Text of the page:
BOARDMAN -- As the warmer weather of summer draws near, people of all ages are parking their cars and taking in the fresh air during afternoon and morning excursions.
Taking in the area on foot is not an easy task for some, however, and one woman is demonstrating just how difficult certain community conditions can make it for those with special needs.
On nicer days, 36-year-old Missy Skomra and her sister, Lisa Lotze, enjoy spending the afternoon walking the area around where Skomra is staying. Skomra gets ready with the usual wear of any walker -- comfortable shoes, bottled water and sunglasses with the strap to prevent slipping, but this is not the end of her preparation.
Her situation: Born with cerebral palsy, a medical condition that affects control of the muscles and joints in the body, Skomra uses a wheelchair. Before heading outdoors, she makes sure the batteries on her electric wheelchair are fully charged and a large machine she uses to communicate is in working condition.
Skomra lives in Cleveland, but is staying at Beeghly Oaks to recover from injuries she suffered in an accident late last year.
Lotze and Skomra set out for Southern Park Mall, which is about five blocks from the Beeghly building. Lotze considers the mall a safe, closed environment good for a leisurely walk and some browsing.
Getting there, however, is the battle.
Not far from the Beeghly Oaks building, Lotze points to a considerably large crack in the sidewalk, a crack most people would step over paying little or no attention. But, Lotze said, someone trying to navigate an electric wheelchair like Skomra's could easily get a wheel stuck in the crack and possibly tip over.
Another problem the woman often encounters is cars parked in parking lots next to the sidewalk so that a portion of the car's tail end or front end hangs out over the sidewalk. This blocks the walkway and those in wheelchairs cannot step on the grass to get around the cars.
Lotze said it's unlikely that this is done intentionally, but drivers sometimes forget the needs of others using the sidewalk.
Crosswalk problems: The sisters said most busy areas have crosswalks, but many of those crosswalks do not have a sloped access cut out for wheelchairs. This is a serious problem because electric wheelchairs are heavy and can be awkward when trying to maneuver on or off an elevated curb.
Township zoning officials said sidewalks are to be maintained by the property owner of the home or business of which the sidewalk sits.
Curb ramps, however, on streets such as Market, are installed and maintained by the Ohio Department of Transportation through the county manager's office.
Charlie Miner, county manager, said curb ramps are always taken into consideration with new construction and often addressed on an individual basis should the department receive complaints.
The Americans with Disabilities Act specifies that any project using federal funds include curb ramps. Miner said the U.S. Route 224 and Market Street area will be getting a complete upgrade no later than 2005.
After working around cars and other natural impediments on the sidewalk, Skomra reaches the busy Market Street and U.S. Route 224 intersection -- the last intersection before the mall.
Lotze said this intersection is obviously troublesome because of the traffic. In addition, the button designed to give walkers the walk sign to cross only allows the pedestrian a few seconds to make it across before the Do Not Walk light begins to flash again -- not nearly enough time for the motorized wheelchair to cross.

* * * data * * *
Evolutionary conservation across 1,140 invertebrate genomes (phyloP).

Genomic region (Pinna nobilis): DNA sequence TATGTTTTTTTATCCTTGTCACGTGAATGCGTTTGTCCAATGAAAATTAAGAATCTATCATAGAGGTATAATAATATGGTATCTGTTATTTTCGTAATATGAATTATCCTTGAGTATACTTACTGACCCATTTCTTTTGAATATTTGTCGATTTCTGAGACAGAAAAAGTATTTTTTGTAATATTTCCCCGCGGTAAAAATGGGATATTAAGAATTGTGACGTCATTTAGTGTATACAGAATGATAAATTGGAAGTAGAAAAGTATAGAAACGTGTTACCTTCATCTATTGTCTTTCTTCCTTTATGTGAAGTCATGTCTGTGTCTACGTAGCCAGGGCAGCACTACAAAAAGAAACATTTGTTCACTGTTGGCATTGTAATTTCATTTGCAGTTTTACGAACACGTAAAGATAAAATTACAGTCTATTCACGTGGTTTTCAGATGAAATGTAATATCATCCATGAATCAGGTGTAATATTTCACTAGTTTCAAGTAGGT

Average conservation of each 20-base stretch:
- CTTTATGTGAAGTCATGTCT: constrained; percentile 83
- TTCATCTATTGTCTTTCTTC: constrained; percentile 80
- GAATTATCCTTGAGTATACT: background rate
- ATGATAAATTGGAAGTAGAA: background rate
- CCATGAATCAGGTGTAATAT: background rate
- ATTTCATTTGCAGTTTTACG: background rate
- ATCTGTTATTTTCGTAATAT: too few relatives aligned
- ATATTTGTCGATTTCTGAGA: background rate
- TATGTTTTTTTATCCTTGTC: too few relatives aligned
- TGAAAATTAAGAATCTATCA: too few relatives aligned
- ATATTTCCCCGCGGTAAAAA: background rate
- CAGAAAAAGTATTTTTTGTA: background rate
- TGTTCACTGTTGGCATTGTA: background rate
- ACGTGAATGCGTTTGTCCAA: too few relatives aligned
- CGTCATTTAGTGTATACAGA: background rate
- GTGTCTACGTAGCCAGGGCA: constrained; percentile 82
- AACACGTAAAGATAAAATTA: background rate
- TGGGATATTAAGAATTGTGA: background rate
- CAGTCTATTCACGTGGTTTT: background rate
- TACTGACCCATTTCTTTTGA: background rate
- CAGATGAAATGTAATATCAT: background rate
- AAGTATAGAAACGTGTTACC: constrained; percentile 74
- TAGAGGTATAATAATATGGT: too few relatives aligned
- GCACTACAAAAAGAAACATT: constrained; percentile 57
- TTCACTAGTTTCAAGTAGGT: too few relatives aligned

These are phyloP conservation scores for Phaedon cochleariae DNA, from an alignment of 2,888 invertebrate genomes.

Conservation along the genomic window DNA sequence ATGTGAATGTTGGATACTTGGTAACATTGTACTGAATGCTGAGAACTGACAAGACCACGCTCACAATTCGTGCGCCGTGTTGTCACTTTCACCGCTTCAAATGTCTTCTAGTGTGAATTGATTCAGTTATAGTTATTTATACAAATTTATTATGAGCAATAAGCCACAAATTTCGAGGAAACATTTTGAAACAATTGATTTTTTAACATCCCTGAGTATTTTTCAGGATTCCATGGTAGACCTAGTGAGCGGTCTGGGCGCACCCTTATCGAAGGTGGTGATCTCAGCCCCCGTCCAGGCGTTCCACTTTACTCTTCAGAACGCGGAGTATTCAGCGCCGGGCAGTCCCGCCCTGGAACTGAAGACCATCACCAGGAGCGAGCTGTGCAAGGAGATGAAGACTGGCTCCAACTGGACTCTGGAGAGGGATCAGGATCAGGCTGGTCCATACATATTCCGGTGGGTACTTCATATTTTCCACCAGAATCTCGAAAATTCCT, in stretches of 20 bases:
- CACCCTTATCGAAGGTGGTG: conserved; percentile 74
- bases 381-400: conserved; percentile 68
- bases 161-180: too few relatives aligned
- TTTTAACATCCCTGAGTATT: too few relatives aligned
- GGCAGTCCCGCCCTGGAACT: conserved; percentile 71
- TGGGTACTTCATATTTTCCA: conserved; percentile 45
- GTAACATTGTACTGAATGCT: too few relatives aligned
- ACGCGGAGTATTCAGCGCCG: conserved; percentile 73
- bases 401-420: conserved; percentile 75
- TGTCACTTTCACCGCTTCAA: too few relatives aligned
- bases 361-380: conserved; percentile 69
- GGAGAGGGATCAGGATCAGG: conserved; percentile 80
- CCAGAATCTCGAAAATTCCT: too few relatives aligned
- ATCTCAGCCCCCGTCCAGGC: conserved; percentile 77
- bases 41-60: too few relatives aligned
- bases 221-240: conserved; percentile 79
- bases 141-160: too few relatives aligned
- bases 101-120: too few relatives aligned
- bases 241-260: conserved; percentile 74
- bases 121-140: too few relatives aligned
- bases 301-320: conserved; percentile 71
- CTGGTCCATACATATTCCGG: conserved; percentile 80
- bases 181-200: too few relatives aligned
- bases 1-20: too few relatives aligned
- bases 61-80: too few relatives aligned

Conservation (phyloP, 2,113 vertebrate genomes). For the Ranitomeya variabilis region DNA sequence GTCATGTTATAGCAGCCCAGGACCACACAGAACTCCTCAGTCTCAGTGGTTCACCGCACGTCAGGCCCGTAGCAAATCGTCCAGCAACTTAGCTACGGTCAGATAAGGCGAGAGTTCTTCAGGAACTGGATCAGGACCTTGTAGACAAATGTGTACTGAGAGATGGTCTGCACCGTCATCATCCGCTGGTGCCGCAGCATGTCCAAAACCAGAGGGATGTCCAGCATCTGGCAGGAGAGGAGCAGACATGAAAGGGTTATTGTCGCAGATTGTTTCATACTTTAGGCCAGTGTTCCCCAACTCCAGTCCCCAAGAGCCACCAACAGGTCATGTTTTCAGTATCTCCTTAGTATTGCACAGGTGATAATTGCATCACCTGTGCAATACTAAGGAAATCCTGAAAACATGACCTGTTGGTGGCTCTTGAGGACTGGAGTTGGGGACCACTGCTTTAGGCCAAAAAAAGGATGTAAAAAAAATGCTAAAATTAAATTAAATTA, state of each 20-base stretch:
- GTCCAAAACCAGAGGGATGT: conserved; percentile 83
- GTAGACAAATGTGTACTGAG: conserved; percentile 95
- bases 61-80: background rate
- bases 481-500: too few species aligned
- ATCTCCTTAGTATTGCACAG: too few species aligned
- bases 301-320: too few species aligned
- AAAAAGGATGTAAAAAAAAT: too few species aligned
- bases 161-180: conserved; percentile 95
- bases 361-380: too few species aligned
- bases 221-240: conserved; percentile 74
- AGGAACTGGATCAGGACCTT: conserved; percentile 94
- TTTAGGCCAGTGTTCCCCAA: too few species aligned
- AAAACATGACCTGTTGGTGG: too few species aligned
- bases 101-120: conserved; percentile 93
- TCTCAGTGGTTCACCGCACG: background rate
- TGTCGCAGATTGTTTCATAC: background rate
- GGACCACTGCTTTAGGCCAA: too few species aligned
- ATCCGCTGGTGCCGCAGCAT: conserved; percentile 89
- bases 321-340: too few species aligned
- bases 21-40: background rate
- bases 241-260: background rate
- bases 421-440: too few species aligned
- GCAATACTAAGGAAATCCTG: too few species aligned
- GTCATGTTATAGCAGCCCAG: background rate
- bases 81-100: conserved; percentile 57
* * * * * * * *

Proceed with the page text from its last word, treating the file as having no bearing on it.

The button on the opposite side of the street is not in working order and therefore cannot change the signal.
Skomra said she has grown accustomed to ignoring the buttons when crossing, simply waiting for the traffic light to change red and crossing at that time.
"I don't think these things are done consciously, but it is a problem that needs to be addressed," Lotze said. "Independence is an important part of our well-being, and when something as small as a curb hinders us, that is very frustrating."
Ken Greene, ODOT traffic maintenance engineer, said his office was unaware of the dysfunctional push button at the Market Street-224 intersection. He said there are four employees responsible for maintaining up to 400 devices in the area.
Each push button device receives a complete signal inspection every year. Other than the annual inspections, Greene said his office relies primarily on complaints.
"We depend quite a bit on calls from the public, police departments and anyone else who has seen one of these things not functioning," he said.
What stops them: The sisters said they have not actually made it to the mall during their walks.
Both parking lot entrances, one from 224 and the other from Market Street, are not suitable for the wheelchair. The Market Street entrance has an elevated curb that Skomra is leery to cross over and the road is too steep to maintain control of the wheelchair.
Lotze said using the 224 entrance would mean walking on the road where cars enter the lot.
Southern Park Mall officials were unavailable to comment.
Lotze points out that these problems are in no way limited to Boardman, but are examples of general difficulties that wheelchair users face almost daily.
In fact, Skomra suffered injuries not long ago after falling over in her wheelchair on a sloped sidewalk in Cleveland.
Lotze said many areas are getting better and she hopes improvement continues in meeting the needs of those with disabilities.
"Anytime changes are made to help accommodate someone with a mobility problem, those changes will benefit the entire population," she added.

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